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“Fossil fuel industries have been important agenda-setters in many countries”

The Big Oil money hose, electric mailmen, the cardinal kiss


Oops! I went over Gmail’s length limit yesterday, ugh. Congratulations to all of you who clicked through to read the surprise twist ending.

Yesterday, the Intergovernmental Panel on Climate Change’s “mitigation” report came out. Thousands of scientists and diplomats have put years of work into affirming the First Law of Holes.

The report’s compendious overview of the policy steps that are needed are very much in line with the more accessible Project Drawdown—mainly because there isn’t a big secret about what technologies and policies to use for humanity to stop burning fossil fuels and deforestation. (For a complete wrap-up of coverage, I recommend the excellent Nexus Hot News.)

I was drawn to Chapters 13 and 14, which discuss what scientists have learned about climate politics. Scientists can now confirm:

  • “Individuals working in polluting industries tend to oppose forceful climate governance.”

  • “On average, a higher share of green parties in a parliament is associated with lower greenhouse gas emissions, and left-wing parties tend to adopt more pro-climate policy positions.”

  • “There is some literature emerging on environmental defenders and their need for protection against violence and repression, particularly in the case of Indigenous environmental defenders who face significantly higher rates of violence.”

  • “Fossil fuel industries have been important agenda-setters in many countries, including the USA, the EU, Australia, China, India, and Mexico.”

  • “In the US, the oil industry has underpinned emergence of climate scepticism, and its spread abroad.”

  • “Fossil fuel industries have unique access to mainstream media via advertisements, shaping narratives of media reports, and exerting political influence in countries like Australia and the US.”

  • “The ideological stance of media also influences the intensity and content of media coverage, in developed and developing countries alike.”

  • “Misinformation can rapidly spread through social media.”


  • “More research is required to further understand the causal mechanisms between corrupt practices and emissions.”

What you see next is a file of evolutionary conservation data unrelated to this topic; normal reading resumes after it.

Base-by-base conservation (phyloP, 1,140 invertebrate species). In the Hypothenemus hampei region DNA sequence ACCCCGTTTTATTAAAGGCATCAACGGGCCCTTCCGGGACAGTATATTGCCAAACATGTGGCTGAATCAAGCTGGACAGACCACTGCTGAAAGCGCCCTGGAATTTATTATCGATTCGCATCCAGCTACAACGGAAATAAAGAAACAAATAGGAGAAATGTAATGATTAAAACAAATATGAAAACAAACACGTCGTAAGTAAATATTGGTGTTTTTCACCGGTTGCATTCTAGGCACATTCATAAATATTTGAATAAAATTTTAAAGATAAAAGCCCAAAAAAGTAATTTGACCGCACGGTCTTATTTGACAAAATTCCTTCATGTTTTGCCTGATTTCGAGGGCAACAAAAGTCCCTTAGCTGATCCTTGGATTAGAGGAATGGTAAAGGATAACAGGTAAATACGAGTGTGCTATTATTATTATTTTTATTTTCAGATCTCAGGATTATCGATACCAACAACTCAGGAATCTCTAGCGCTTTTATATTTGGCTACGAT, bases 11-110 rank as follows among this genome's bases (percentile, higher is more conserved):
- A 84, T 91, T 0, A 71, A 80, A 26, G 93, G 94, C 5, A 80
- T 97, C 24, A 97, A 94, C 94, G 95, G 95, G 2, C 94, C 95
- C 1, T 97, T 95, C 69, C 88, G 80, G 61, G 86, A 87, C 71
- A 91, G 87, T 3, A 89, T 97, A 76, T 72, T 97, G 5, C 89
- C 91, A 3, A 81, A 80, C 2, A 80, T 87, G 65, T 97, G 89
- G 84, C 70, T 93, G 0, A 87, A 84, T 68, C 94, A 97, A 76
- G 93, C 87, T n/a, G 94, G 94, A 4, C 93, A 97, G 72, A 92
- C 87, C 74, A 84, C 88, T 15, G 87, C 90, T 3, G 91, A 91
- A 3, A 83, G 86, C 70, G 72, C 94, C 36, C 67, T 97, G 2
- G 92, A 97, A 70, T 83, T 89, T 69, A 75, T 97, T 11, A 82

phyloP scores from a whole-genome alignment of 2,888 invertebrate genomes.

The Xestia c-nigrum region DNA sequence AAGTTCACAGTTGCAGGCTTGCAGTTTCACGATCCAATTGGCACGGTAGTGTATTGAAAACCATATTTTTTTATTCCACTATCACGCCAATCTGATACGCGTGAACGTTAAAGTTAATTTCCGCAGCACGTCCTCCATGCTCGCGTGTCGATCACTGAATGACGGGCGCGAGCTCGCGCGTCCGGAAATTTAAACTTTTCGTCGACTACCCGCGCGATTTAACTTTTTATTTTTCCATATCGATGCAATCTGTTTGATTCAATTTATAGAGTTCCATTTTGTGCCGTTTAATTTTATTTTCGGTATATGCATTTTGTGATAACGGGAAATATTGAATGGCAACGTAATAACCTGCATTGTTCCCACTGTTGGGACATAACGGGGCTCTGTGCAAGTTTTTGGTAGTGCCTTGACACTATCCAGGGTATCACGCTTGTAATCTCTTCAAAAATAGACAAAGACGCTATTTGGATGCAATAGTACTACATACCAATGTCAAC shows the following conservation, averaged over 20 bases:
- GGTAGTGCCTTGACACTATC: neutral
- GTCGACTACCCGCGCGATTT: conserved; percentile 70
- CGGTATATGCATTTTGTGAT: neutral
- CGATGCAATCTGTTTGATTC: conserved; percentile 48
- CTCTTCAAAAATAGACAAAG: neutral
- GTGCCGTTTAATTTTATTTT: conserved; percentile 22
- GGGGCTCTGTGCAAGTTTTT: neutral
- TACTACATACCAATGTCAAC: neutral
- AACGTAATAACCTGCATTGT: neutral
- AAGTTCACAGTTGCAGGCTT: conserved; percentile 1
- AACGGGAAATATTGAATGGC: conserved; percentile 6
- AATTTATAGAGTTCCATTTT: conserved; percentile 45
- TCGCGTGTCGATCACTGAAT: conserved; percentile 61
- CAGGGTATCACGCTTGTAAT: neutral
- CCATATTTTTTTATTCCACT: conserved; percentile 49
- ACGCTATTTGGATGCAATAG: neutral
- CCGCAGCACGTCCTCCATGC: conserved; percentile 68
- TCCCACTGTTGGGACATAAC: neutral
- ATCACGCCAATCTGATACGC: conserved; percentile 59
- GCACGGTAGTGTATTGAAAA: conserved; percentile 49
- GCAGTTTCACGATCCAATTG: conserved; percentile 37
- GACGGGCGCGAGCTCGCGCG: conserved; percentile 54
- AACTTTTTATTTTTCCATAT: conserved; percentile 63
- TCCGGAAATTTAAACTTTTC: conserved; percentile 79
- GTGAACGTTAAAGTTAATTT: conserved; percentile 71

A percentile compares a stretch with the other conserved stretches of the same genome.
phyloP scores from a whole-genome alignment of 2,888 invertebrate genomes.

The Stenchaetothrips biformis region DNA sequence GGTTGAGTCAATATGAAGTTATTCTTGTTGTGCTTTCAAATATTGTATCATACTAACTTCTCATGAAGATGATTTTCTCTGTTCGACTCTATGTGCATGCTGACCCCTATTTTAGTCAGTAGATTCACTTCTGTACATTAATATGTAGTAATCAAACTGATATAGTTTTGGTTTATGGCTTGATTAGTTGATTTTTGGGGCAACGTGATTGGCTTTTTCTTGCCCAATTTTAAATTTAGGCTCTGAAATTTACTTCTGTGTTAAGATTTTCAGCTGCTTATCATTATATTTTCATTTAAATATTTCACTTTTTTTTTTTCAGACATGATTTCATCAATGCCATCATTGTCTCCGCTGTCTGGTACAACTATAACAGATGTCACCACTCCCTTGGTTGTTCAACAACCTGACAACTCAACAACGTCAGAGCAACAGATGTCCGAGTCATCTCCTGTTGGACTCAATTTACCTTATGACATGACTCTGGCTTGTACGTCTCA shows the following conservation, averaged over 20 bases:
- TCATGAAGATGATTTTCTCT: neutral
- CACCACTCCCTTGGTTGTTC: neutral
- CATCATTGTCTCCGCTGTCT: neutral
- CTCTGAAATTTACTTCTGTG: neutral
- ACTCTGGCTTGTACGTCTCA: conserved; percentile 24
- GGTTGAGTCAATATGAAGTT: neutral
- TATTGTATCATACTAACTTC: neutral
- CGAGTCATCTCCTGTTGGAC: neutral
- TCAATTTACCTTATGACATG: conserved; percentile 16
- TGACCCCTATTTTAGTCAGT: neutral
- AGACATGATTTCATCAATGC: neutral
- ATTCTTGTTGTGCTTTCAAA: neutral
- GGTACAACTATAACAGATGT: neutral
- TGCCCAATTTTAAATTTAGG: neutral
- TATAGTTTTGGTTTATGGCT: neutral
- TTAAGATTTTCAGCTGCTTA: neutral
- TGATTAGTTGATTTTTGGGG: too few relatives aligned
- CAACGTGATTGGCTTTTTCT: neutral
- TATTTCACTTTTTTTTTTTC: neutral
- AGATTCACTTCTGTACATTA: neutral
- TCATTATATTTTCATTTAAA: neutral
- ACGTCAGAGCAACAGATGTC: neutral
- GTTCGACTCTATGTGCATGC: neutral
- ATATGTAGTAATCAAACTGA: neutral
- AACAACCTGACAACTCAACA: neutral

• “More research is needed to understand the climate effects of citizen engagement and activism.”


In case anyone is still wondering where the money from those higher gas prices are going: ExxonMobil is planning to announce first-quarter profits of $11 billion, the most since 2008. Bailout Watch has more on the war-time profiteering of Big Oil.

Buybacks = Plutocrat money hose

This morning, Senate Commerce chair Maria Cantwell (D-Wash.) is chairing a hearing on gas prices and the petroleum market, featuring an industry-friendly witness (Robert McCullough) and an industry lobbyist (Kathleen Sgamma). Senate Budget chair Bernie Sanders (I-Vt.) is looking at the broader phenomenon of corporate profiteering with witnesses Robert Reich and Groundwork Collaborative’s Lindsay Owens. The Republican witness is Michael Faulkender, a former Trump official who will blame Biden.

I’m betting the most interesting hearing today, however, will be Rep. Carolyn Maloney’s (D-N.Y.) on electrifying the Postal Service fleet and why Postmaster Louis DeJoy has failed to do so.

Judd Legum discusses why NY Speaker Carl Heastie is standing in the way of the All-Electric Building Act. Could it be because the same groups pushing an Astroturf campaign on Facebook against the legislation are his financial backers? Hmm….

THE GREEN FUTURE IS BLACK: Aya de León is hosting an online conference this afternoon on Black Literature vs. the Climate Emergency , with a starry lineup of authors, activists, and journalists including Emily Raboteau, Grist’s Tory Stephens, Vanessa Nakate, Aniya Butler, and many more.

JERBS: Grist is seeking a new chief executive officer (about $300K). Matt Browner Hamlin, after seven years as Greenpeace International’s head of strategy, has moved over to Greenpeace USA as its campaigns director, and is on the lookout for a climate campaign director ($110K+). Mighty Earth is hiring a senior communications director ($96K – $127K).

Hearings on the Hill:

Climate Action Today:

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